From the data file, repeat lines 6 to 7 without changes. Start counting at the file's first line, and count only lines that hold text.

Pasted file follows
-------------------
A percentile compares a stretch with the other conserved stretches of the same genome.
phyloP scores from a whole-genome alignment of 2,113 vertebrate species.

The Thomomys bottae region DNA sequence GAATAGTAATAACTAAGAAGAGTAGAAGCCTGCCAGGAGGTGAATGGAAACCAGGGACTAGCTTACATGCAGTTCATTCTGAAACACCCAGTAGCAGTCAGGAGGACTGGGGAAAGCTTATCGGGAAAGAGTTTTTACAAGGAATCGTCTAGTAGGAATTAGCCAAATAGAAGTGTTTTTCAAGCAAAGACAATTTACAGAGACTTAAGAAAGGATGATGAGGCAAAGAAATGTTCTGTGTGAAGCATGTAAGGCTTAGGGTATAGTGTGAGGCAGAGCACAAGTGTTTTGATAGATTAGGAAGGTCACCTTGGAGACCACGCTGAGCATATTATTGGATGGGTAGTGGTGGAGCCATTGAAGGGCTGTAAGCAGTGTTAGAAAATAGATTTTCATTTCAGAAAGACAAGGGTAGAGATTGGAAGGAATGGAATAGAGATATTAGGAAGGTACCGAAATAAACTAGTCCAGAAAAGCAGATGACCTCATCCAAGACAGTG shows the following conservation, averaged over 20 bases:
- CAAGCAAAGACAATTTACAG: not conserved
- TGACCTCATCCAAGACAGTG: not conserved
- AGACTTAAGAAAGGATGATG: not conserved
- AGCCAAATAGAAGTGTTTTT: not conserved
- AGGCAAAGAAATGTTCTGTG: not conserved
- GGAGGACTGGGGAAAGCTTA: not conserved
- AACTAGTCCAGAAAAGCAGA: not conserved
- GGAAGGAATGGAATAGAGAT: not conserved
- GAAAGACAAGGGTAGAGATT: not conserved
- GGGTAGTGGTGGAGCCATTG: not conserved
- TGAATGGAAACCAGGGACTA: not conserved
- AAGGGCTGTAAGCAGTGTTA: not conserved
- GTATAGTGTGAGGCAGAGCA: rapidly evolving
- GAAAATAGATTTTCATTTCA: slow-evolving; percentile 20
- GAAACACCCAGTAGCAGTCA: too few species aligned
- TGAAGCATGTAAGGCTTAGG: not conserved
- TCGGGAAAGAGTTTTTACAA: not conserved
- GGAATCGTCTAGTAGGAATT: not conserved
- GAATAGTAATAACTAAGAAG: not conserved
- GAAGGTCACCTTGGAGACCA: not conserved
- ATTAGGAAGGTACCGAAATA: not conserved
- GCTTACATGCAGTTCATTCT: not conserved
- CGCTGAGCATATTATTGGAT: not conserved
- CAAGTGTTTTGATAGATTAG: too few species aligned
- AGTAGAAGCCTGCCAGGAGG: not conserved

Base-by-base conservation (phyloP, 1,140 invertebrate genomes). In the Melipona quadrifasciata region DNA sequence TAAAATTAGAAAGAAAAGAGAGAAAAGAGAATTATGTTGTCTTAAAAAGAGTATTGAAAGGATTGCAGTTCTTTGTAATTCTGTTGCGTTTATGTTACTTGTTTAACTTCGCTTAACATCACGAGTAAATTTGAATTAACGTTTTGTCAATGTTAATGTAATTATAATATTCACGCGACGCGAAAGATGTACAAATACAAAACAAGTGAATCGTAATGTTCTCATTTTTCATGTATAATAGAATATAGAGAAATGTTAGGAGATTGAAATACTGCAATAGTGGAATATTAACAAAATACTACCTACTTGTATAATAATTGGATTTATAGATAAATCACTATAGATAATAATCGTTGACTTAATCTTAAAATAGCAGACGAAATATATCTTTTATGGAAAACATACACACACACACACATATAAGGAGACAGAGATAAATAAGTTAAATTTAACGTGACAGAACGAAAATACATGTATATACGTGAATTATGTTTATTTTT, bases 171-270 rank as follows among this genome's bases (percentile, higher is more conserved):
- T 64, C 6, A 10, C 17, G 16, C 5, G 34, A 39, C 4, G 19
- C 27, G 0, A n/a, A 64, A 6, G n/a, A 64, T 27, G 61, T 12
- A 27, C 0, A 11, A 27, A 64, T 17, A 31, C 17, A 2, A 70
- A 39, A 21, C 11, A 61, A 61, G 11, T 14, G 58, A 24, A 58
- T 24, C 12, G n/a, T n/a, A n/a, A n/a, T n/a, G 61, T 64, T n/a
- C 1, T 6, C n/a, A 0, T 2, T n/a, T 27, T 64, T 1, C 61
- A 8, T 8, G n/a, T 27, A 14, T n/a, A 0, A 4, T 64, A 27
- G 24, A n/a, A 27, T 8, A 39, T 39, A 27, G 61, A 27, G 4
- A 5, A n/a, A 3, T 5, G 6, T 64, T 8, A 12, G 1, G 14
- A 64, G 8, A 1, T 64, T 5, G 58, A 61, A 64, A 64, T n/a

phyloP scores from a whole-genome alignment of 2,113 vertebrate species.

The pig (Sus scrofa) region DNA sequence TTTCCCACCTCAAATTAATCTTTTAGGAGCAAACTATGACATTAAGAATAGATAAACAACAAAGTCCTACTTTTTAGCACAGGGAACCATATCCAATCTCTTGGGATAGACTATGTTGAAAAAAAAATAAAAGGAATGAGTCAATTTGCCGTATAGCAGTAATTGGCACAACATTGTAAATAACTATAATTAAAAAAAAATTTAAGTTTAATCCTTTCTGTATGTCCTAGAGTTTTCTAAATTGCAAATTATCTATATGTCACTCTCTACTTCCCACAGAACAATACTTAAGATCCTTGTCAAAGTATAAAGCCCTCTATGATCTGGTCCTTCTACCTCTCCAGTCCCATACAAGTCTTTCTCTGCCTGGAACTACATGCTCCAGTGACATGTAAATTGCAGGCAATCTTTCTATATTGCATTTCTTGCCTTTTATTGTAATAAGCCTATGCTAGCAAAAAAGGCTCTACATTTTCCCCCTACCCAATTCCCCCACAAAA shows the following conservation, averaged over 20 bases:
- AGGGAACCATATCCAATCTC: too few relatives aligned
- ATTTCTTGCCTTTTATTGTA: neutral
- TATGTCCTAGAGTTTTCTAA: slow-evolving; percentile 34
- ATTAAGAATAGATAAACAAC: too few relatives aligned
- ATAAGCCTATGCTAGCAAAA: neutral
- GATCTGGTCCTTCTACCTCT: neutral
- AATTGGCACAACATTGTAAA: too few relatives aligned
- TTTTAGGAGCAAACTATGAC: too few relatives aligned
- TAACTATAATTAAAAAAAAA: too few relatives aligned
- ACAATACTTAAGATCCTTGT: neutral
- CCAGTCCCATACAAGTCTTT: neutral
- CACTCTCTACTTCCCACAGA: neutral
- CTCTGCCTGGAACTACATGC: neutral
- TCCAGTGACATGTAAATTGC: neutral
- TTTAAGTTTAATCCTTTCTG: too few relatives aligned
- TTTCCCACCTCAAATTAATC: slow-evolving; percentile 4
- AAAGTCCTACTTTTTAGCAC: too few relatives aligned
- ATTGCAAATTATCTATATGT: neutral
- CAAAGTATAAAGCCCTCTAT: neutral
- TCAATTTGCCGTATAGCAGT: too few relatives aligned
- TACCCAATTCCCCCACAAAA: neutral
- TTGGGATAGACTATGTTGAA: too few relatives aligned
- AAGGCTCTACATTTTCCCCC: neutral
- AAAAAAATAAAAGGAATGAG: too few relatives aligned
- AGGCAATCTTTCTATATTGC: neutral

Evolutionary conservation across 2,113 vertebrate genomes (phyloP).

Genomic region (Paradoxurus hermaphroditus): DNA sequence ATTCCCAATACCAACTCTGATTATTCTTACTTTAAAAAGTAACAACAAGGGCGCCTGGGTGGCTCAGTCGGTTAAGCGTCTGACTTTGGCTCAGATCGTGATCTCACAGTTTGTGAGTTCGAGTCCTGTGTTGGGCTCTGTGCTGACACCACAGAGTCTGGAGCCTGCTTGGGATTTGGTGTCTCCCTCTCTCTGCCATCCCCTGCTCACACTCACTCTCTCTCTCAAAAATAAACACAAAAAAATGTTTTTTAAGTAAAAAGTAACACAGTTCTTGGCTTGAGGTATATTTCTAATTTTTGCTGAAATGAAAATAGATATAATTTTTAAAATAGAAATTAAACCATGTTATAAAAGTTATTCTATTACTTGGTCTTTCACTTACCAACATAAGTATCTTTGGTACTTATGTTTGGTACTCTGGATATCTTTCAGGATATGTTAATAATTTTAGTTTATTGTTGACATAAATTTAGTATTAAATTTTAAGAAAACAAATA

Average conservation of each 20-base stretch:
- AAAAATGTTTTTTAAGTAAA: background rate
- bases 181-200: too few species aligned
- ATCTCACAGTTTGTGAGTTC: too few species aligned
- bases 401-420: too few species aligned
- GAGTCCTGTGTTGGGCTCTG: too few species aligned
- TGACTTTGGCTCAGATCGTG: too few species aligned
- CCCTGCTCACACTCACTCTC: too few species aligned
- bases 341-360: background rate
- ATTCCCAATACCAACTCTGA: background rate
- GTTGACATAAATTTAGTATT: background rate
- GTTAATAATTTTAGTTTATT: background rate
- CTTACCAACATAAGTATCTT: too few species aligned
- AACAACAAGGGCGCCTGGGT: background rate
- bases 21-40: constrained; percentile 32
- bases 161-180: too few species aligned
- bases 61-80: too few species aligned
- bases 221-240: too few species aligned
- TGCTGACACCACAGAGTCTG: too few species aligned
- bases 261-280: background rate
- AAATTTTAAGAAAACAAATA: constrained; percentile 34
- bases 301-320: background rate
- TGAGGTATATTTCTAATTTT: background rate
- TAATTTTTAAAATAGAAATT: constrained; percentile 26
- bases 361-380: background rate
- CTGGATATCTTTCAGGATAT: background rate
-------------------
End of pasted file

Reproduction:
- AGACTTAAGAAAGGATGATG: not conserved
- AGCCAAATAGAAGTGTTTTT: not conserved